There may be numerous managers, just like there are a number of coaches and assistant coaches. If the CEO establishes the principles, then management’s responsibility is to take action and carry out those desired practices. This is relatable to how coaches manage their teams. Management understands how the executives want the company to be represented, and they understand how to effectively communicate it to the entire team. In a survey conducted by Bentley University, 79 percent of millennials stated that if they couldn’t be self-employed, they at least wanted their boss to serve more as a coach or mentor. How fitting! So, if the CEO establishes the culture and management carries it out; where does HR fit into all of this?
The HR Professionals are the Team Captains.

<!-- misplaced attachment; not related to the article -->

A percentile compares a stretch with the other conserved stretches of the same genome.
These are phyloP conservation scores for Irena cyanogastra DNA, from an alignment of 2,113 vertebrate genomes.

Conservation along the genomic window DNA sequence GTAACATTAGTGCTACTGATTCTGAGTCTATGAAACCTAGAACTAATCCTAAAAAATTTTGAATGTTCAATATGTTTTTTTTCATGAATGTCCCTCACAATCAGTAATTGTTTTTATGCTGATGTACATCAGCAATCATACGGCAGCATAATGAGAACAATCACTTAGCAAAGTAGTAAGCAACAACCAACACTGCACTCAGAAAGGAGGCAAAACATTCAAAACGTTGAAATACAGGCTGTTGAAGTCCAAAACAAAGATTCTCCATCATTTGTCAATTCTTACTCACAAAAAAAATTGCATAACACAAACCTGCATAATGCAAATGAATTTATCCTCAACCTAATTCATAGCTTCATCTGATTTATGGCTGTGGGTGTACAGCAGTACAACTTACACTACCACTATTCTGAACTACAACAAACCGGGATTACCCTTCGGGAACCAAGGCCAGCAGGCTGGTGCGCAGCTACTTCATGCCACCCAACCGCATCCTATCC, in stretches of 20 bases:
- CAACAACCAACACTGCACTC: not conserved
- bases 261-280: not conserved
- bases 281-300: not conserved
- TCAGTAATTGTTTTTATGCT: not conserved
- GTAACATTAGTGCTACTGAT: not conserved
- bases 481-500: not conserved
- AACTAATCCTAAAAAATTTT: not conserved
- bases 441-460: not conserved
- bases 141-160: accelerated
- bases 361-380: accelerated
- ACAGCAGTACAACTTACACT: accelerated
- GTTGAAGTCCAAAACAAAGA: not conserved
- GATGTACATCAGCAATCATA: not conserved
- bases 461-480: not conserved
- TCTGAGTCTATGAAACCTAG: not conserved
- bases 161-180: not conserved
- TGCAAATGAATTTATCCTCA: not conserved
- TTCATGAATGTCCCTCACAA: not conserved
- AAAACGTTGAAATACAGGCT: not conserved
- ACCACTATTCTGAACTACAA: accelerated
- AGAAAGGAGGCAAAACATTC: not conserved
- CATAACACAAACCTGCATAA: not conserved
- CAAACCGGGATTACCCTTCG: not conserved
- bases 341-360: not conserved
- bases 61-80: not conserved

Human resource managers and professionals are responsible for maintaining the principles and practices to ensure they are represented throughout the entire company. The team captain is the heart of the team because he or she identifies with both management and subordinate employees. HR professionals represent and reach every level of an organization, just like a team captain! This is why it’s extremely important that HR professionals have a clear understanding of the company’s cultural expectations so that HR can recruit, hire, and maintain employees who best represent the organization’s value system.
The Rules of the Game.